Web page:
Manners vs. Obedience. I still talk about obedience, because it is what people know and understand, but I try to gently guide clients towards manners instead. It's another one of those word choices that makes me think. Obedience is a good thing, until the dog is offering it because they are too scared not too or have been pushed hard into it. Truly, most of my clients don't actually want obedience. They want a dog who can make good choices and just be a cool member of the family. When I look at criteria that a clients wants, most don't need their dog to snap to to listen. They want their dog to be calm, to greet guests nicely, not to beg at the table and to walk nicely on a leash. They might not actually ever need a dog who walks at a perfect show ring heel. They just want their dog to not be pulling their arm like crazy or to be wrapping them in a leash. We have made a cultural shift away from using the word obey in marriage vows. Most parents and teachers don't expect kids to be obedient either. They want kids to be respectful, to listen to expectations and to face the positive or negative consequence of their choice. Our dogs are the same way.
I even sometimes think about the cues I use in my own dog training. I realized, not too long ago, that my Leave-It cue had been poisoned, or made to have a negative connotation to my dog. Not that I even ever punished him harshly, but even raising my voice hurt his feelings. So, we retrained it, and not call it Mine/Trade. He leaves what I don't want him to have with the knowledge that he will get something he really likes.
At the end of the day, it doesn't really matter which words we use, as long as we are kind to our dogs. We owe it to them to be patient, to be allowed to make good choices, after those choices have been heavily reinforced. Our dogs are going to love us as long as we are fun and kind to them.
Since I am teaching a Recallers class right now, good recalls have been on my mind a lot lately. I've been looking at mistakes I have made and seen made in order to help my students have the best recall possible. The two biggest reasons that a recall falls apart are that the behavior hasn't been proofed enough and the dog learns that he/she doesn't have to listen. In the world of recall training, repetition, repetition, repetition will be your best friend. However, when your dog learns that a cue can be ignored, sometimes it is best to start with a new one and start from scratch retraining the behavior.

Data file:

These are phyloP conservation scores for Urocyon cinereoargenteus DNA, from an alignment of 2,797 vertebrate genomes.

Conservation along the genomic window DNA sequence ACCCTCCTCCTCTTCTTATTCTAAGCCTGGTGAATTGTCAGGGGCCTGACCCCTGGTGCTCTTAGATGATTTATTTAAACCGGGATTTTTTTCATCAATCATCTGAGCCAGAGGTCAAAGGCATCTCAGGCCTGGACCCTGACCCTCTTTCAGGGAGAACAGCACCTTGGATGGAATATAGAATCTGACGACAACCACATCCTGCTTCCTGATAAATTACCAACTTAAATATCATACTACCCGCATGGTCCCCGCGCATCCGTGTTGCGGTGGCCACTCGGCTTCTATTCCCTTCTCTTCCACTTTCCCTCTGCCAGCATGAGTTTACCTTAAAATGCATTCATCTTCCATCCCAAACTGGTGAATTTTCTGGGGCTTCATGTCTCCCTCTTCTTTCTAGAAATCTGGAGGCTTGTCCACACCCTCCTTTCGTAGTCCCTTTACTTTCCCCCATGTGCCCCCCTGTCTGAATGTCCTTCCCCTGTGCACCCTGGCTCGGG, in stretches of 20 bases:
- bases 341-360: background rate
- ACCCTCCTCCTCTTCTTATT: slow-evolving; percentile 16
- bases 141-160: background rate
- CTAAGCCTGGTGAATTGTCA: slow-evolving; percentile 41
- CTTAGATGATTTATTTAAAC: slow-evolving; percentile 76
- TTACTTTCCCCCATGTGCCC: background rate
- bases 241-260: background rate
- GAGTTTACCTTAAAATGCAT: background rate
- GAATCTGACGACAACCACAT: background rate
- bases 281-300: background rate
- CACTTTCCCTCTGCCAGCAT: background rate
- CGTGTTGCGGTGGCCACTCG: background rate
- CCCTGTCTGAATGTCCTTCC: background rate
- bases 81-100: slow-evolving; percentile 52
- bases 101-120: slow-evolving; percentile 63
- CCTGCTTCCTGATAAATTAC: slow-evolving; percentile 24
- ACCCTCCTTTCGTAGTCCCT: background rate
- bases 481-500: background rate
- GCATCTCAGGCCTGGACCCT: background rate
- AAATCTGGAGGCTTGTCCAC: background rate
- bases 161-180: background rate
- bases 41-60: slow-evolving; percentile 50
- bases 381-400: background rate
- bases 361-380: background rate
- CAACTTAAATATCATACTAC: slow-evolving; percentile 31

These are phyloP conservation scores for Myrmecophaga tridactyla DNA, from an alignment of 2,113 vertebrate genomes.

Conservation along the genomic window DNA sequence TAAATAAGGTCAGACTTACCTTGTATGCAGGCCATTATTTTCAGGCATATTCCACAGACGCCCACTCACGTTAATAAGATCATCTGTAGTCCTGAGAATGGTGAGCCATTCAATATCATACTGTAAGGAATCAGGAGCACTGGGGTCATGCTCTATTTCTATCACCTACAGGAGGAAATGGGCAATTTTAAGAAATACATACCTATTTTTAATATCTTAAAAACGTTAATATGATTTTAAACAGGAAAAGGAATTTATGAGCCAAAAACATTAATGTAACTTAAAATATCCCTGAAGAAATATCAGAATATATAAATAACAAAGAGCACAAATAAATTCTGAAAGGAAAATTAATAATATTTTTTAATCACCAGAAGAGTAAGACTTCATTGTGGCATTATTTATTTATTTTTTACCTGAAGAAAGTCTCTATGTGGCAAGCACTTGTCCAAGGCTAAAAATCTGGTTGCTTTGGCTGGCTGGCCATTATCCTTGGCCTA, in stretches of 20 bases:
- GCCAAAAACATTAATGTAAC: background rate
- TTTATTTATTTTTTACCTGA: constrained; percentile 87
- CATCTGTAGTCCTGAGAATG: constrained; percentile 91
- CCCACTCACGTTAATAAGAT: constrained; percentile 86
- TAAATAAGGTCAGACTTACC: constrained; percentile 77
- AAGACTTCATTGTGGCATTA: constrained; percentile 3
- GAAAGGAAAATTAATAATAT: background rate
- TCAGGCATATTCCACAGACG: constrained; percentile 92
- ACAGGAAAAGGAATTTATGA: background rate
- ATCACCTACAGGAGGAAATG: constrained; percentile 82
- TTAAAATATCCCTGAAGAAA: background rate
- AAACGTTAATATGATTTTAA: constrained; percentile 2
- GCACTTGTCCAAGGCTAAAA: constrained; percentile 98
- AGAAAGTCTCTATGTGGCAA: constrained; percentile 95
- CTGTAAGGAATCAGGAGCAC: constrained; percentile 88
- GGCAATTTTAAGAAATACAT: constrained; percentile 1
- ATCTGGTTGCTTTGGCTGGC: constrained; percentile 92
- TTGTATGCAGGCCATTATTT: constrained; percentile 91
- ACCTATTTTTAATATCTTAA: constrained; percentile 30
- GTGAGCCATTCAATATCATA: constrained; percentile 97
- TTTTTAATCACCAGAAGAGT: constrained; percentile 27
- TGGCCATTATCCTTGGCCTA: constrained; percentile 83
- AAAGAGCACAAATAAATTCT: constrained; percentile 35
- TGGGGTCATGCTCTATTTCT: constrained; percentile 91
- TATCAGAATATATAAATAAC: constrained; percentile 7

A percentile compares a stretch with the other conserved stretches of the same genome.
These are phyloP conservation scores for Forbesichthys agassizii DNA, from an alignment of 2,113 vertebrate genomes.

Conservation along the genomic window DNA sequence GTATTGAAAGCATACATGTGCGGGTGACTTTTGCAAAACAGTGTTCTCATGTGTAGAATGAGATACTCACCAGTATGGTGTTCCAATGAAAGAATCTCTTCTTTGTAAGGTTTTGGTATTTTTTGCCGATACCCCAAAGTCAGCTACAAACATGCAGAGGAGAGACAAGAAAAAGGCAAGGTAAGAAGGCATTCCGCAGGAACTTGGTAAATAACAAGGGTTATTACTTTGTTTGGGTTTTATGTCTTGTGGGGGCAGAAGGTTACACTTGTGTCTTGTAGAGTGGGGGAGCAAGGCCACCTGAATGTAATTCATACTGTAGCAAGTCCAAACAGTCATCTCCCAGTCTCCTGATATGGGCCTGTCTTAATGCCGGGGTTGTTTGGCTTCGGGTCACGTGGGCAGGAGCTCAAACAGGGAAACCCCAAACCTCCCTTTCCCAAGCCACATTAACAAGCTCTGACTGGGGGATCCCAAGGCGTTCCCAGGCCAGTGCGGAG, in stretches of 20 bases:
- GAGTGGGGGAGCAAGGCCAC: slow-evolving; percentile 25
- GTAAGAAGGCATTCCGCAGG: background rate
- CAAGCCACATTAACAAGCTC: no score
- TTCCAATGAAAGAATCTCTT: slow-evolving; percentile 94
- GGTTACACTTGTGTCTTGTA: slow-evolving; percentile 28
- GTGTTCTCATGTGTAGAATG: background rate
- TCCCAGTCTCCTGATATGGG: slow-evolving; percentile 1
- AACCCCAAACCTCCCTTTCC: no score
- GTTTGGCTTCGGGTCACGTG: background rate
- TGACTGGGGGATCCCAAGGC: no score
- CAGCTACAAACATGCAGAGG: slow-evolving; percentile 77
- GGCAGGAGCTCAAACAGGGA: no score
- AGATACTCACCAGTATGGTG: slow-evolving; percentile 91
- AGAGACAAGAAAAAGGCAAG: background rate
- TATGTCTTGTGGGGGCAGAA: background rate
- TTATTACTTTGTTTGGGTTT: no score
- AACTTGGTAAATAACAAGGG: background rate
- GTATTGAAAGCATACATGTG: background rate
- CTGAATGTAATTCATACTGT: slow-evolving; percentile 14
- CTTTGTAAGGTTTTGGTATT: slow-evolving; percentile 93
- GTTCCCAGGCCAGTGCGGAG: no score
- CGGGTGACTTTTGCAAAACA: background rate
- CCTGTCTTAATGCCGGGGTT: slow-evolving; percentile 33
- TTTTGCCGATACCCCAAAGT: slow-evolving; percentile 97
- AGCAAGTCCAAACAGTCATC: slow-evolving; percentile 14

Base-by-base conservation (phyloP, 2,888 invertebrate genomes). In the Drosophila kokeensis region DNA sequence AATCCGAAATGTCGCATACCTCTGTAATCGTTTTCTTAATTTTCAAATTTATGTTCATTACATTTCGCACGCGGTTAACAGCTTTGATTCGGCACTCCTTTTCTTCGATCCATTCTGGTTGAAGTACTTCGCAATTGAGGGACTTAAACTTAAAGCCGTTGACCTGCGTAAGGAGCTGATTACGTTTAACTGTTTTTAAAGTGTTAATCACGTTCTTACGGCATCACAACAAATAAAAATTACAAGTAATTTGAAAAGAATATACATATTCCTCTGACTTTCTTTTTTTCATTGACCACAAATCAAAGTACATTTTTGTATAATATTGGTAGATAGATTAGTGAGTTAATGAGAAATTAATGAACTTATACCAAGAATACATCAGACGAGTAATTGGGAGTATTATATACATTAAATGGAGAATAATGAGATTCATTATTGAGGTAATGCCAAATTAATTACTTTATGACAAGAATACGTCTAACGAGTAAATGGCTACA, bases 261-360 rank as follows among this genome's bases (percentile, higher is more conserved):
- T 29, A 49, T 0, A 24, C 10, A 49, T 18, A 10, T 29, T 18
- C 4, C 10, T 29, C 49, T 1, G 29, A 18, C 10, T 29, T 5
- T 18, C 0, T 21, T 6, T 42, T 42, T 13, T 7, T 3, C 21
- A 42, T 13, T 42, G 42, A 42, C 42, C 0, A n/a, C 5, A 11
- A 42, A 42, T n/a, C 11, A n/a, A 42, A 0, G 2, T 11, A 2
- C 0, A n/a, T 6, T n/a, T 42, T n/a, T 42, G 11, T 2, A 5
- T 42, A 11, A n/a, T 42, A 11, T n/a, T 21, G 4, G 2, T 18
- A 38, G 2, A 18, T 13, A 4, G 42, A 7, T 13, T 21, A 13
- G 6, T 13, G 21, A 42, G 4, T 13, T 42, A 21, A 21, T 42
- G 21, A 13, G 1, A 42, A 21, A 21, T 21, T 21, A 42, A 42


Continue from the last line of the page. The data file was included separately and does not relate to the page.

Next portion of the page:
The other issue is that the cue has somehow been poisoned. The dog takes their sweet time getting back to their owner and the dog gets in trouble. The dog may make the association that this particular cue means trouble, so running the other way is self-preservation! Or, the dog is only called for unpleasant experiences, like baths and leaving the park. Of course they ignore the cue then. Again, the best thing to do in this case is to choose a new recall cue, and make it fun and positive every time the dog listens and returns.
Here is an extensive list of potential recall cues that may be novel to your dog. This is a good thing, because the dog has no association with this word. You can turn paying attention and listening to this cue to be the most fun thing in the world, with the best ever treats, play sessions and cuddles. Plus, it may be less likely that everyone else and their dog is using the same cue as you, lessening confusion for your dog. Enjoy, and let me know if you chose one of these cues in the comment sections!
It is unfortunate, among the dog training community, that there is a divide. An us versus them kind of mentality. There are the traditional and balanced trainers against positive reinforcement based trainers. Neither side entirely understands the other, and then, there are trainers on both sides who don't know what they are doing, but somehow have the loudest voices and give a lot of bad information, making the entire community look incompetent. It happens on both sides. I truly believe that most, if not all trainers, love dogs and want to do right by them.
That said, there are lots of myths surrounding positive reinforcement training. I'd like to try to eradicate some of these myths and let you know the truth. You can take what you'd like from this what you'd like. I just hope to open minds by being true to myself and to the facts.
This time last year, the weather was just a bit warmer, although it was just as snowy. I had taken a couple of favorite dogs with me when I went snowshoeing. I rang in the New Year with a dog who was afraid of fireworks.
Over the past year, I have sat for around 40 different dogs, as well as some other critters. Of those dogs, about half of them are purebred and about half are mutts. Some come from shelters, some from good breeders and some come from less than awesome beginnings. Some of the dogs were friendly, love everyone types and some I had to approach a little slower. The smallest one weighed in at 3 lbs and the biggest was 195 lbs. But each one of the dogs I have met are well-loved, and dogs I am happy to call my canine friends! Dog sitting boomed this year, and what may have started as a hobby is quickly turning into something I love doing.